From The Packer Archives:
Tasteful Selections says ‘Face your FOUP’
By Andy Nelson
The company is set to launch FOUP — the Fear Of Undercooked, Unwashed or Ugly Potatoes, according to a news release from Bancroft, Wis.-based RPE Inc., one of the partners in Tasteful Selections, which ships year-round from the Bakersfield, Calif., area.
The FOUP campaign features on-pack messaging, point-of-sale materials and display bins. All materials describe Tasteful Selections’ “FOUP-fighting factors” and encourages consumers to visit tastefulselections.com/FOUP, where they can learn more about “the newly discovered affliction” of FOUP.
On the FOUP website, consumers can watch the FOUP YouTube video, take a FOUP quiz, vote for their biggest FOUP and pin FOUP statistics to their Pinterest boards. Blog partners and Tasteful Selections social media channels also will promote the campaign and show consumers how to become “FOUP fighters” in three simple steps: find Tasteful Selections at a store near them, prepare one of their favorite recipes and enjoy a FOUP-free life.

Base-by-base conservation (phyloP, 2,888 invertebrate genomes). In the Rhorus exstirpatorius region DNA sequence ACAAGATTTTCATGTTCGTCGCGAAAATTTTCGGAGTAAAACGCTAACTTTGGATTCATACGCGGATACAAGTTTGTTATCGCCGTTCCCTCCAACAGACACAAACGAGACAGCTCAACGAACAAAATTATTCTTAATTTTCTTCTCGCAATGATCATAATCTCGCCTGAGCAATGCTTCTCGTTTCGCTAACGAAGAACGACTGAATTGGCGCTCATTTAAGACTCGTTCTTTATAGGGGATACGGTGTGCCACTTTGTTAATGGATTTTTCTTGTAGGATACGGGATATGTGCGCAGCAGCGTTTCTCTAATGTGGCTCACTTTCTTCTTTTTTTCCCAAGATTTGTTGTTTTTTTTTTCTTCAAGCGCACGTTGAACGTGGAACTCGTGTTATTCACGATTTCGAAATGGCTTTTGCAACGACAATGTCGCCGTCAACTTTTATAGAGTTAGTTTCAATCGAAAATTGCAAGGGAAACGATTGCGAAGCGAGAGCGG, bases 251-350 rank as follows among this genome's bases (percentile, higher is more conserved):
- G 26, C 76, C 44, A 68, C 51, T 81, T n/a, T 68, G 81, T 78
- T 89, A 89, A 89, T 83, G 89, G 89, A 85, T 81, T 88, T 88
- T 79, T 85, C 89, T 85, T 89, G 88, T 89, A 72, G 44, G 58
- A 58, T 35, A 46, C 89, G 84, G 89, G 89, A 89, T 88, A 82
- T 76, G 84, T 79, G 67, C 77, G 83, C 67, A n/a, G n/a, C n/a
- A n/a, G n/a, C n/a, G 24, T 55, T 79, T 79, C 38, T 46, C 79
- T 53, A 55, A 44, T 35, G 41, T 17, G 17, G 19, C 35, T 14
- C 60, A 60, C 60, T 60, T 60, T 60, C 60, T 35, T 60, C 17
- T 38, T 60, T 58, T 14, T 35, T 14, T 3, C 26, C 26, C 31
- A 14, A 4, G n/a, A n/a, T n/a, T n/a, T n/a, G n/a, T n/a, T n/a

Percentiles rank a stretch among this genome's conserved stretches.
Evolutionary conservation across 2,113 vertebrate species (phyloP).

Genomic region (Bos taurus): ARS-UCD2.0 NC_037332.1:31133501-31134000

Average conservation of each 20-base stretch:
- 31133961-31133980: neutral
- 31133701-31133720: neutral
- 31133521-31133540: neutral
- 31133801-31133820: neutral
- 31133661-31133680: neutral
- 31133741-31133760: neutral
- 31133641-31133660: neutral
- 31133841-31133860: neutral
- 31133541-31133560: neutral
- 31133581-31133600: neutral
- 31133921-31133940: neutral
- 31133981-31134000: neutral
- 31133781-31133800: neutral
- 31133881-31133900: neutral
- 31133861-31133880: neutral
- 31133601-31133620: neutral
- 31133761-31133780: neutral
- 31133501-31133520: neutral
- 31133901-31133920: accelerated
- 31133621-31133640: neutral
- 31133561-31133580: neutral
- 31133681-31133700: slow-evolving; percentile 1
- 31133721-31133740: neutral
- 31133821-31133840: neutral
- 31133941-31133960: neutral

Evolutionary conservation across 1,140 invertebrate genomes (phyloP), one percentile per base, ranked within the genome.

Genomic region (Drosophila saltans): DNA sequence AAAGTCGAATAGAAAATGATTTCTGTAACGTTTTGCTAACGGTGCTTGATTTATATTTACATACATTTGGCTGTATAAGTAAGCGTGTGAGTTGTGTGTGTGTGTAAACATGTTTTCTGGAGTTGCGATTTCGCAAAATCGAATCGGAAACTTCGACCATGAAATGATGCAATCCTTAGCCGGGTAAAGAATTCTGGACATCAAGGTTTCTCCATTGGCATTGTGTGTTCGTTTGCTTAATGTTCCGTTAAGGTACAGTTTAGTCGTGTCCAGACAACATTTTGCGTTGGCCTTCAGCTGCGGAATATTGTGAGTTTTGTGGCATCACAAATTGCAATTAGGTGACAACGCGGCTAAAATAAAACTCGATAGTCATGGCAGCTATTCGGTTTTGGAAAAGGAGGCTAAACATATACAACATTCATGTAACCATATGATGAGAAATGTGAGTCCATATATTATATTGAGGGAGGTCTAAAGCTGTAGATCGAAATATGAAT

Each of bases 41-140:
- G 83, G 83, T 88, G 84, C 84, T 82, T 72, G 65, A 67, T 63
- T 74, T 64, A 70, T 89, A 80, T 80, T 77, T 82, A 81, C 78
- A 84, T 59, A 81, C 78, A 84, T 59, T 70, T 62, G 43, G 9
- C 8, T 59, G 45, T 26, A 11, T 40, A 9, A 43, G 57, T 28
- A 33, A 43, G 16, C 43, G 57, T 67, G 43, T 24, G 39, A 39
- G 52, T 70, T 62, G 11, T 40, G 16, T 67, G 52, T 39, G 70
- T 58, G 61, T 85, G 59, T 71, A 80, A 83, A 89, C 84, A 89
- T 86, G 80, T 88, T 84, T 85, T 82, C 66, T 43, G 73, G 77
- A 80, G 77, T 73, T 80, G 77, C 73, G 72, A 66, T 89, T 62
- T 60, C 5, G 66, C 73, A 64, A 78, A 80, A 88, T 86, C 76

Consumers can also win a “FOUP Cure Kit” on the Tasteful Selections Facebook page. The kit includes a Tasteful Selections coupon, apron, recipe booklet and FOUP prescription pad and comes in a survival kit lunch cooler.
The other partners in Tasteful Selections are Watertown, S.D.-based CSS Farms Inc.; and Stevens Point, Wis.-based Plover River Farms Inc.
Specialty spud growth keeps steaming along
By Vicky Boyd
While traditional potato types, such as whites and russets, struggle to maintain consumer sales, specialty potatoes continue to enjoy double-digit growth at retail.
Tasteful Selections LLC is one grower-shipper capitalizing on those changing consumer tastes. Part of Bancroft, Wis.-based RPE, it grows exclusively baby and specialty potatoes in Kern County, said Randy Shell, vice president of marketing and new business development.
This season, the Kern County production mix will be similar to last year — Honey Gold, Ruby Sensation, Purple Passion and White Delight baby potatoes as well as fingerlings, he said.
Acreage, however, continues to grow to meet increased retail and consumer demand, Shell said.
Although its growers have not yet been affected by the drought, he said water supplies continue to be a focus and the dry spell’s long-term effects are concerning.